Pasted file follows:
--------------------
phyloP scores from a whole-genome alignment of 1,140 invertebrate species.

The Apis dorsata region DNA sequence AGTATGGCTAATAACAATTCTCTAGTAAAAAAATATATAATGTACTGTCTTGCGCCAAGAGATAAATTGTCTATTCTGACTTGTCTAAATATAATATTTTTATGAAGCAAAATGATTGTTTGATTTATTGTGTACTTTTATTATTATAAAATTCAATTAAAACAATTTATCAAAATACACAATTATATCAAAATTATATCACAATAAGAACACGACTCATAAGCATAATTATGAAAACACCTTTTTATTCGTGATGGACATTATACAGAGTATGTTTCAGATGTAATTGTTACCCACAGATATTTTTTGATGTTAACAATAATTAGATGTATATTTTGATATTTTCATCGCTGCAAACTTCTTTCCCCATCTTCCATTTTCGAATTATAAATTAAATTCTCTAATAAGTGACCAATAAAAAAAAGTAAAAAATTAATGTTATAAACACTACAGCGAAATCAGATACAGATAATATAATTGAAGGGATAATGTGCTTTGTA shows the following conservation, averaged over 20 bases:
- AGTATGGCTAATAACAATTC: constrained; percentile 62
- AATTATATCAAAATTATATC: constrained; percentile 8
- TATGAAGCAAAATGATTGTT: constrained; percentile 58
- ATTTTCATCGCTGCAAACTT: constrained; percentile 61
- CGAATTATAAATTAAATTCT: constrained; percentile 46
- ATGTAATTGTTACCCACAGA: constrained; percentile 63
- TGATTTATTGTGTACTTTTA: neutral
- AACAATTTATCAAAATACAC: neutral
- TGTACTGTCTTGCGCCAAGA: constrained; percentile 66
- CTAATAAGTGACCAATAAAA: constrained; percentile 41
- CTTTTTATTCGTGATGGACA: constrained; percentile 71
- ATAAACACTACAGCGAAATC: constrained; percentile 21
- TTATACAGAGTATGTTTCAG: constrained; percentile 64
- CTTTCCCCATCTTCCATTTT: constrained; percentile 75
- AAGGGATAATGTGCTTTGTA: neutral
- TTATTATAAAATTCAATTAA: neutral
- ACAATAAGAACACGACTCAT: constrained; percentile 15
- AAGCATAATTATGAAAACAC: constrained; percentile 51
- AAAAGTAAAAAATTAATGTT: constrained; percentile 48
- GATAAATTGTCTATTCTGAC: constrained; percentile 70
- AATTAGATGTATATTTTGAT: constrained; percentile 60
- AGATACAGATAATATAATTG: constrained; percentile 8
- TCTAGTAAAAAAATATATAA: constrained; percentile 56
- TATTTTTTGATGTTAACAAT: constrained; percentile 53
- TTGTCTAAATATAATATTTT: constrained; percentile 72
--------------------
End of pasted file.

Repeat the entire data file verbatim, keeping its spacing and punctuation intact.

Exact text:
phyloP scores from a whole-genome alignment of 1,140 invertebrate species.

The Apis dorsata region DNA sequence AGTATGGCTAATAACAATTCTCTAGTAAAAAAATATATAATGTACTGTCTTGCGCCAAGAGATAAATTGTCTATTCTGACTTGTCTAAATATAATATTTTTATGAAGCAAAATGATTGTTTGATTTATTGTGTACTTTTATTATTATAAAATTCAATTAAAACAATTTATCAAAATACACAATTATATCAAAATTATATCACAATAAGAACACGACTCATAAGCATAATTATGAAAACACCTTTTTATTCGTGATGGACATTATACAGAGTATGTTTCAGATGTAATTGTTACCCACAGATATTTTTTGATGTTAACAATAATTAGATGTATATTTTGATATTTTCATCGCTGCAAACTTCTTTCCCCATCTTCCATTTTCGAATTATAAATTAAATTCTCTAATAAGTGACCAATAAAAAAAAGTAAAAAATTAATGTTATAAACACTACAGCGAAATCAGATACAGATAATATAATTGAAGGGATAATGTGCTTTGTA shows the following conservation, averaged over 20 bases:
- AGTATGGCTAATAACAATTC: constrained; percentile 62
- AATTATATCAAAATTATATC: constrained; percentile 8
- TATGAAGCAAAATGATTGTT: constrained; percentile 58
- ATTTTCATCGCTGCAAACTT: constrained; percentile 61
- CGAATTATAAATTAAATTCT: constrained; percentile 46
- ATGTAATTGTTACCCACAGA: constrained; percentile 63
- TGATTTATTGTGTACTTTTA: neutral
- AACAATTTATCAAAATACAC: neutral
- TGTACTGTCTTGCGCCAAGA: constrained; percentile 66
- CTAATAAGTGACCAATAAAA: constrained; percentile 41
- CTTTTTATTCGTGATGGACA: constrained; percentile 71
- ATAAACACTACAGCGAAATC: constrained; percentile 21
- TTATACAGAGTATGTTTCAG: constrained; percentile 64
- CTTTCCCCATCTTCCATTTT: constrained; percentile 75
- AAGGGATAATGTGCTTTGTA: neutral
- TTATTATAAAATTCAATTAA: neutral
- ACAATAAGAACACGACTCAT: constrained; percentile 15
- AAGCATAATTATGAAAACAC: constrained; percentile 51
- AAAAGTAAAAAATTAATGTT: constrained; percentile 48
- GATAAATTGTCTATTCTGAC: constrained; percentile 70
- AATTAGATGTATATTTTGAT: constrained; percentile 60
- AGATACAGATAATATAATTG: constrained; percentile 8
- TCTAGTAAAAAAATATATAA: constrained; percentile 56
- TATTTTTTGATGTTAACAAT: constrained; percentile 53
- TTGTCTAAATATAATATTTT: constrained; percentile 72